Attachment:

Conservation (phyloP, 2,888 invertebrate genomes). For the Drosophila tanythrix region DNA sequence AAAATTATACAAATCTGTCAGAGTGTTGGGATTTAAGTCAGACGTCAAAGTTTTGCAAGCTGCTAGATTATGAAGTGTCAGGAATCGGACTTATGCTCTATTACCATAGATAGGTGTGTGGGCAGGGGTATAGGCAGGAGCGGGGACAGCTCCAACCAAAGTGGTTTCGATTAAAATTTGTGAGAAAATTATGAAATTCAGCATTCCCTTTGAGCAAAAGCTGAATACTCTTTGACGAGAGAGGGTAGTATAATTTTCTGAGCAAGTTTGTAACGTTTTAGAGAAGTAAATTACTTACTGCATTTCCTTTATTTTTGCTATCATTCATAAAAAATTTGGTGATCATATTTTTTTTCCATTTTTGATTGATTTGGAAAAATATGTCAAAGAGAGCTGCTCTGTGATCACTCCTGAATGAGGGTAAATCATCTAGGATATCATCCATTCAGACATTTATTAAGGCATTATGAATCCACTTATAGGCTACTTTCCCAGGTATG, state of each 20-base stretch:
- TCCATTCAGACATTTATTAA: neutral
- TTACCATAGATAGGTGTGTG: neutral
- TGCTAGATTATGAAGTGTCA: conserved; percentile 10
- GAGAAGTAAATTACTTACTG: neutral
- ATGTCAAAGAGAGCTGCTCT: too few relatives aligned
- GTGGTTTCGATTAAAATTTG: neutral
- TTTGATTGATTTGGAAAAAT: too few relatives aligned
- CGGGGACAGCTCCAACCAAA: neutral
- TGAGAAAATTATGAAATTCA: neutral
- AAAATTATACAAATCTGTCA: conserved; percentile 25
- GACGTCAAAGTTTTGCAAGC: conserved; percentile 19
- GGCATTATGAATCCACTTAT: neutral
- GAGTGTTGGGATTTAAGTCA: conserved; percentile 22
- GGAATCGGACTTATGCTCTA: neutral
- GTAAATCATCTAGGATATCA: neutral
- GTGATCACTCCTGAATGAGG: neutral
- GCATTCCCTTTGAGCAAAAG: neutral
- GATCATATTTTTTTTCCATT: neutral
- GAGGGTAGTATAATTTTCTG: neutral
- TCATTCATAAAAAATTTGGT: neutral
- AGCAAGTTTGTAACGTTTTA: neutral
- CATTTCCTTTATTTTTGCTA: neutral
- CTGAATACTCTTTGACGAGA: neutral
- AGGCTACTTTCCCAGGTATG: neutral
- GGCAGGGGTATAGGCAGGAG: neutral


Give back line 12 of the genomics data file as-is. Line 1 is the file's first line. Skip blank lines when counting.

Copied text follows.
- GACGTCAAAGTTTTGCAAGC: conserved; percentile 19